Teaching Non-verbal Children with Autism
by Rhonda Langley
I am currently a special education teacher in the public schools, working with children who in many cases have no functional speech and significant cognitive impairment. Music has always been my first love, and I have taught piano lessons over the years here and there, as well as working with my own two sons on the piano, both of whom are quirky and one who is diagnosed with high-functioning autism.
My dream, which I plan to put into effect in Fall 2013, is to teach music lessons full time specializing in students with autism. Right now I'm in the process of creating my own piano lesson method for students with significant cognitive impairment. When we talk about "teaching children with autism" we really should define more what we mean. It's a spectrum disorder. What works for kids like my son, on the high end of the spectrum, may not work for kids like my students, on the lower end of the spectrum.
The method I'm creating will not focus on posture or hand position, for instance. I'm thinking of students who could enjoy the piano as a life-enriching experience, but who are never going to sit at a piano bench as they should. They will need to start with music, from the first moment, such as simply being shown where "c" is, and playing it over and over as the teacher plays the Rondo from Beethoven's Sonata Pathetique (Try it! It works!). The focus will be on rhythm and duet playing, with the teacher carrying the interest and the student "riding along" on a repeating note, or a simple pattern. It will at least expand the life experience of children with very limited cognitive abilities, and may open the door for some children into a whole new world of enjoyment.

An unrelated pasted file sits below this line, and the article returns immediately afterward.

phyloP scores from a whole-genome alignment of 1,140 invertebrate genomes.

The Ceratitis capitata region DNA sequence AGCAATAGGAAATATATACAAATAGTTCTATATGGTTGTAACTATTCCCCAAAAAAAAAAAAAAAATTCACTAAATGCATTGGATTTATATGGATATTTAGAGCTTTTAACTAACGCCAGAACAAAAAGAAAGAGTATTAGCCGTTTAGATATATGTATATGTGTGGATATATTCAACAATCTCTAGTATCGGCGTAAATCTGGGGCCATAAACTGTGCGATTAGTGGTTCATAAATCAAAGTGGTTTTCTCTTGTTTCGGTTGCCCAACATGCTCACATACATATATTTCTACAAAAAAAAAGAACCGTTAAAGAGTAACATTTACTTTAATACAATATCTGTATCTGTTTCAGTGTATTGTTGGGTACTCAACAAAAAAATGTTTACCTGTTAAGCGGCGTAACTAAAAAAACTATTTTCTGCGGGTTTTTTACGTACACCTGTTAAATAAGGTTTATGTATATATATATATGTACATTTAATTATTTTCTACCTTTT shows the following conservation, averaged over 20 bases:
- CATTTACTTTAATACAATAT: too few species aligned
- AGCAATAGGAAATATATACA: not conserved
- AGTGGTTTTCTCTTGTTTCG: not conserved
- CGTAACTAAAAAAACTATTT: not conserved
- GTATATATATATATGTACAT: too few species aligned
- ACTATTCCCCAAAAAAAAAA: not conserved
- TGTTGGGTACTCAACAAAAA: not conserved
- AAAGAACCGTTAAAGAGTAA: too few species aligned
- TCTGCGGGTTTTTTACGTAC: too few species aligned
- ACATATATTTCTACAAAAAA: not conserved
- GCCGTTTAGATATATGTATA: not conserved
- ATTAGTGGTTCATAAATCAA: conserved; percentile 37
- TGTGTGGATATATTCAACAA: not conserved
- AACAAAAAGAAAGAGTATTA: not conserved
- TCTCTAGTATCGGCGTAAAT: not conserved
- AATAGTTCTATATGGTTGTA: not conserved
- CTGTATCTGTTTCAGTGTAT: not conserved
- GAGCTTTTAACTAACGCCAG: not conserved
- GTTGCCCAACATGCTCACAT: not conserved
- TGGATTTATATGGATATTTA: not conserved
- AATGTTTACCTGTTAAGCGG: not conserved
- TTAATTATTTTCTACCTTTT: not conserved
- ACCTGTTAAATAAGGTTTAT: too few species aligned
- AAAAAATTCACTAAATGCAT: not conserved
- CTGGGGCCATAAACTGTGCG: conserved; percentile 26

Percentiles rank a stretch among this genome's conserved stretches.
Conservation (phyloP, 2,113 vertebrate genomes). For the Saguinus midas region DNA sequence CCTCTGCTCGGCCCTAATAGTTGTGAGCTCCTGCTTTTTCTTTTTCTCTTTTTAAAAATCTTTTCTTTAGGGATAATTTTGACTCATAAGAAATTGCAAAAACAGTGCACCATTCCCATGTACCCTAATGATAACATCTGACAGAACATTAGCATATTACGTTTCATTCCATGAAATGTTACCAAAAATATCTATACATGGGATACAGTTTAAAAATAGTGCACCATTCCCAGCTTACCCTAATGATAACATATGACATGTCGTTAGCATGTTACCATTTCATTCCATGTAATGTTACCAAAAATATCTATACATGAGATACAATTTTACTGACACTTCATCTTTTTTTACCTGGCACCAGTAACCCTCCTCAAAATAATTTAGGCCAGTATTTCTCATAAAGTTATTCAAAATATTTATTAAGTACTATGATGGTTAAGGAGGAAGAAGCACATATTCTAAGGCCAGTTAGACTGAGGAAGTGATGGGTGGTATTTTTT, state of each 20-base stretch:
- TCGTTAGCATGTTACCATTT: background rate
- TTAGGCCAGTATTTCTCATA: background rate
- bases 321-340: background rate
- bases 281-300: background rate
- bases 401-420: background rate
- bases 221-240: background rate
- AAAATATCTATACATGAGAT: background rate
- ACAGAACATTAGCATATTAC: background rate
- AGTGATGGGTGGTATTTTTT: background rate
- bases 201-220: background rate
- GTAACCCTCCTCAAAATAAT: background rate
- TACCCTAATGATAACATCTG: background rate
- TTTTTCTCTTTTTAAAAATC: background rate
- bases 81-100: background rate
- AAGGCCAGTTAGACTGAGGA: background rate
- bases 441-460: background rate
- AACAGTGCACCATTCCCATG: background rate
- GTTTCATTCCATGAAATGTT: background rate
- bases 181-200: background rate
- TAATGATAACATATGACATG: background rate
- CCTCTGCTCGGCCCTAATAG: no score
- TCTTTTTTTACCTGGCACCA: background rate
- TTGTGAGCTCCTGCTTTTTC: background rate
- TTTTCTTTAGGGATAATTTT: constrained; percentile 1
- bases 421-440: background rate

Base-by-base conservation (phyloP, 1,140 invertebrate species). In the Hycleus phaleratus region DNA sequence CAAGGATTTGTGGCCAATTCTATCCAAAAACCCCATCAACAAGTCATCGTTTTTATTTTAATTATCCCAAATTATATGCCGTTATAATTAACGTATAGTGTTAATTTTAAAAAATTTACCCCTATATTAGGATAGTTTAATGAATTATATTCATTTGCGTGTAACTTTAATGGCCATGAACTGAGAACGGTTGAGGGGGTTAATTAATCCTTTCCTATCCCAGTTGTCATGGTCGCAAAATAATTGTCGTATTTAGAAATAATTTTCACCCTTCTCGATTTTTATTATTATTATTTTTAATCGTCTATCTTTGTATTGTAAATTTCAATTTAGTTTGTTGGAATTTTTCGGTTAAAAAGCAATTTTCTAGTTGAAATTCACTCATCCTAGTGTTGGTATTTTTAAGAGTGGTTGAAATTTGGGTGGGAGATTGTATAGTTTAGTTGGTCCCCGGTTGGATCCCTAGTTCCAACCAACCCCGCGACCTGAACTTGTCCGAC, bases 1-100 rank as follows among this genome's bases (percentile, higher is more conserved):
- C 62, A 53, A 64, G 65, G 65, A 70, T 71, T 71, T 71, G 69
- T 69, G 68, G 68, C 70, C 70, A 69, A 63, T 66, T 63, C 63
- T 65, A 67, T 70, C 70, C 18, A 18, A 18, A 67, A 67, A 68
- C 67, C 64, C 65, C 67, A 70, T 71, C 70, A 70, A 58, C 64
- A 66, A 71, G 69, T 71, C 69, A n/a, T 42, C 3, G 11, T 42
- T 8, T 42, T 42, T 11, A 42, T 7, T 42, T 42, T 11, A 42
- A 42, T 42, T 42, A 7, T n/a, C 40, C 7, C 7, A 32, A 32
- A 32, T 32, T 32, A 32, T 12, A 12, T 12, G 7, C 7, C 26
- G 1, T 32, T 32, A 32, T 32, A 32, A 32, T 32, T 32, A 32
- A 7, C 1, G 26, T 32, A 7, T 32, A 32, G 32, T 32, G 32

Very interesting, Rhonda. I must agree with you that you have to start with what you have, and branch out from there into areas that are rewarding for the student. Playing a single note rhythmically along with a much more sophisticated duet part is really just a lot like being percussion, yet with the harmonic element present too.
Good luck on your music studio, and keep us posted regarding your music method for children with autism.